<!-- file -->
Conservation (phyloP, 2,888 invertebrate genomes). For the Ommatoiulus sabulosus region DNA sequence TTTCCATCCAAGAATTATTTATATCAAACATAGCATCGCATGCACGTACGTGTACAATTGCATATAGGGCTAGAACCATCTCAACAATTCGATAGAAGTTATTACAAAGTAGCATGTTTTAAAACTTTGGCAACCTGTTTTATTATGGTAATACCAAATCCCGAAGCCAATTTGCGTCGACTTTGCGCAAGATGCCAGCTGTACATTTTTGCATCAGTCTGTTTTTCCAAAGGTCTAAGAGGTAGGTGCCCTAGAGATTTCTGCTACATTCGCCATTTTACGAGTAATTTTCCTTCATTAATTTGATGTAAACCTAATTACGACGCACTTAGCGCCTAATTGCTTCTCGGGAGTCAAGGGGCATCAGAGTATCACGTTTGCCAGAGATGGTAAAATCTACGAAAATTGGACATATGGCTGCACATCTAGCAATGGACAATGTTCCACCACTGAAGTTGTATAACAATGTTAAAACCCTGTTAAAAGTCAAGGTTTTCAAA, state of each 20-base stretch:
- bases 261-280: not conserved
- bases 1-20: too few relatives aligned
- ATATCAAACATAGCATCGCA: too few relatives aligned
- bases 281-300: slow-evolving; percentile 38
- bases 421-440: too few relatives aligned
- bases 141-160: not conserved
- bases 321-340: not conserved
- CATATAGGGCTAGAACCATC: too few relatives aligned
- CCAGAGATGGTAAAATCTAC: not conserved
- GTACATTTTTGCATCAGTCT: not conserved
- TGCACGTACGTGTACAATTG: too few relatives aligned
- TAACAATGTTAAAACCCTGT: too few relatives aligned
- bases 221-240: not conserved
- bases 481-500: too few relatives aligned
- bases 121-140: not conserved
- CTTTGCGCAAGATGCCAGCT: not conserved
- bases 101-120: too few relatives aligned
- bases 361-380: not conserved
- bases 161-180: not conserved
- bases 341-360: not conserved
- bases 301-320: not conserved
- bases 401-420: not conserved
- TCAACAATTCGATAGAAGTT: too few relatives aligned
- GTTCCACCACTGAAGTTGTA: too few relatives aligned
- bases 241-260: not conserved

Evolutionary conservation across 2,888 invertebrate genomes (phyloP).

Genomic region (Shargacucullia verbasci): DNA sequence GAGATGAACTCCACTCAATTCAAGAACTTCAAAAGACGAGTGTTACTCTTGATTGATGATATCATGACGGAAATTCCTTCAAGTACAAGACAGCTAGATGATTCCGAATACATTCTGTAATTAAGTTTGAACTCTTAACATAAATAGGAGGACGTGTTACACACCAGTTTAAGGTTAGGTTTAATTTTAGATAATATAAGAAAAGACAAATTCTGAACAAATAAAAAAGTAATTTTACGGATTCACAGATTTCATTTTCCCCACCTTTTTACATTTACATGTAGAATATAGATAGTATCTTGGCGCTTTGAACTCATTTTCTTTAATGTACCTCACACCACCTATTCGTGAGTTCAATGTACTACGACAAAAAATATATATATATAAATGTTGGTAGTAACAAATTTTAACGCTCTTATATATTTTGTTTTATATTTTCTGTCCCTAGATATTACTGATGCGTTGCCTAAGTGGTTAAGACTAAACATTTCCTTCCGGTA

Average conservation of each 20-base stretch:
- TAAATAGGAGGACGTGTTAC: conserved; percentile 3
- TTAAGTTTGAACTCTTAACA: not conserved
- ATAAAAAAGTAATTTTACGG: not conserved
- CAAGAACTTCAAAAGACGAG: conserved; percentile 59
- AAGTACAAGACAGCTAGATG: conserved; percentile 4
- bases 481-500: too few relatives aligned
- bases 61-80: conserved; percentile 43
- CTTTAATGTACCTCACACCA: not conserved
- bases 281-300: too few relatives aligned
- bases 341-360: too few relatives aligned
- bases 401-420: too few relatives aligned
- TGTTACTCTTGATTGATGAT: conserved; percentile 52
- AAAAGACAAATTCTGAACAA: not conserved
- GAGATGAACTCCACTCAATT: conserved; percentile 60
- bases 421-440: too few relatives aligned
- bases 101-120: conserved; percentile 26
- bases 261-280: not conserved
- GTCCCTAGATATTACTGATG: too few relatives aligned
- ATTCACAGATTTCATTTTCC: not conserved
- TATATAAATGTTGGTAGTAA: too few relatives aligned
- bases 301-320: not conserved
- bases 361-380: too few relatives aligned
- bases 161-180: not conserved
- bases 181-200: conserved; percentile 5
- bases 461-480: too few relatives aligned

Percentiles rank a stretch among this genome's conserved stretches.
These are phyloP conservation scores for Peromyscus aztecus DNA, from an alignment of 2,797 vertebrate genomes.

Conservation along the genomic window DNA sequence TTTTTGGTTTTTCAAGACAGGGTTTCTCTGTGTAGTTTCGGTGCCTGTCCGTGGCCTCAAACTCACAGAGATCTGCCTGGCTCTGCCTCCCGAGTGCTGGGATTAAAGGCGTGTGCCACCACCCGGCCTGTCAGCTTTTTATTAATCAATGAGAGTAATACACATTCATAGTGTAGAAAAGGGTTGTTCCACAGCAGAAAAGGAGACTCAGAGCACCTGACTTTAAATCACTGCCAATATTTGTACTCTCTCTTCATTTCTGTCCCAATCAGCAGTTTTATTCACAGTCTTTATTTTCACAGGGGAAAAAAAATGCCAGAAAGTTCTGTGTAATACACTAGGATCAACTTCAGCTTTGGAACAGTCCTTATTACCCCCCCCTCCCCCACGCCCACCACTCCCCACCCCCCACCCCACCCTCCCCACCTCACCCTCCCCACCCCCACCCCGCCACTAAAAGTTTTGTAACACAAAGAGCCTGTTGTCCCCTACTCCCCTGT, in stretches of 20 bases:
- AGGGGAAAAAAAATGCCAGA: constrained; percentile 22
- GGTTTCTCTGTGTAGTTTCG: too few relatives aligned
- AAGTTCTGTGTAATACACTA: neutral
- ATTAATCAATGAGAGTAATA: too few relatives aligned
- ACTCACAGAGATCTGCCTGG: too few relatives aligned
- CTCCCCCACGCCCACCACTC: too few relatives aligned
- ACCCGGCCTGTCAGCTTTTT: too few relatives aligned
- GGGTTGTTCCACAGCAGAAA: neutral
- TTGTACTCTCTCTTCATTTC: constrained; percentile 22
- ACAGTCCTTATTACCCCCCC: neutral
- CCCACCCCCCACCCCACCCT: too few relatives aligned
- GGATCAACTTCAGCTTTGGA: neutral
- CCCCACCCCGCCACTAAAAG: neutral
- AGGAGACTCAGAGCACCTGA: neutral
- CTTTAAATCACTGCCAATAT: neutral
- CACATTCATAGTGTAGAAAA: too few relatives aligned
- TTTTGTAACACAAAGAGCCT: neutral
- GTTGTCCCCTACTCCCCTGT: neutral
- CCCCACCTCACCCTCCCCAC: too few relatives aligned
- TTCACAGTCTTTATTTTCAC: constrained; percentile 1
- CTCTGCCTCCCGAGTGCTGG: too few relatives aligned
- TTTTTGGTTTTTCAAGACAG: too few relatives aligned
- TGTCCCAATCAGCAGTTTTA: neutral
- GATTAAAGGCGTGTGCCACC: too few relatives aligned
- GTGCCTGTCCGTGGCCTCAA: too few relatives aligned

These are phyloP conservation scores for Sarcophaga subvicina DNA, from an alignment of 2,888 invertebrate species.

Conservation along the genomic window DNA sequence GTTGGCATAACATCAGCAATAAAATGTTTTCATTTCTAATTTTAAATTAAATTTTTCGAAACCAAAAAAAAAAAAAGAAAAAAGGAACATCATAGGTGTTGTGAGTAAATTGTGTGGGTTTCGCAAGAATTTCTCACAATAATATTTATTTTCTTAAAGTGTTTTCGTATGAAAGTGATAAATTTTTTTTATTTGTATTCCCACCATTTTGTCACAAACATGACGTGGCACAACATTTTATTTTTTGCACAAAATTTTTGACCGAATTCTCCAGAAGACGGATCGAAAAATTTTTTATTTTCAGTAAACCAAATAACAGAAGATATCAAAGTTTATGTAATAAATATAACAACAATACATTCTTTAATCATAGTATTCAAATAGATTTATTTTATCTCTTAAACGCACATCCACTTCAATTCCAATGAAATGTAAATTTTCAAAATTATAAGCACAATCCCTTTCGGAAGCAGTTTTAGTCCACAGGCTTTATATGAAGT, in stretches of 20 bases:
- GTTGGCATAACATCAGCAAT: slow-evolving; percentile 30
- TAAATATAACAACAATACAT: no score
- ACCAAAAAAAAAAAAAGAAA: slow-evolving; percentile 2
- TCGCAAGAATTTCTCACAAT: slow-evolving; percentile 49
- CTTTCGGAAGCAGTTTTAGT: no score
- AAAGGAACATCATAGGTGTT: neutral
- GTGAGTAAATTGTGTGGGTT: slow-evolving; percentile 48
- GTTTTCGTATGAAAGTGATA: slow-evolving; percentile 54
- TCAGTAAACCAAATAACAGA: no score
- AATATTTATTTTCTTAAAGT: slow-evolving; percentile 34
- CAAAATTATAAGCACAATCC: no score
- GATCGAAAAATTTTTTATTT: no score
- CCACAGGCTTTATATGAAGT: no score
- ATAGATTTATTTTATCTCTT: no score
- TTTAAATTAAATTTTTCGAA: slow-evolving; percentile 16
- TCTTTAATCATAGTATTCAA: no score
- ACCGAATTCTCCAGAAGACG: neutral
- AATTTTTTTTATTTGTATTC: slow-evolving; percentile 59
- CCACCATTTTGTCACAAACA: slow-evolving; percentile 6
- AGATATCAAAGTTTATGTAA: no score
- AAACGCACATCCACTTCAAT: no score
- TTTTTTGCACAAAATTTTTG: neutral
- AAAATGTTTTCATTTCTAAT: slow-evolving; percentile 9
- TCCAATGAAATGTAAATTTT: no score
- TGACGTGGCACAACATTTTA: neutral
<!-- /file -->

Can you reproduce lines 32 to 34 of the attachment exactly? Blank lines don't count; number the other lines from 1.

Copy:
- ATAAAAAAGTAATTTTACGG: not conserved
- CAAGAACTTCAAAAGACGAG: conserved; percentile 59
- AAGTACAAGACAGCTAGATG: conserved; percentile 4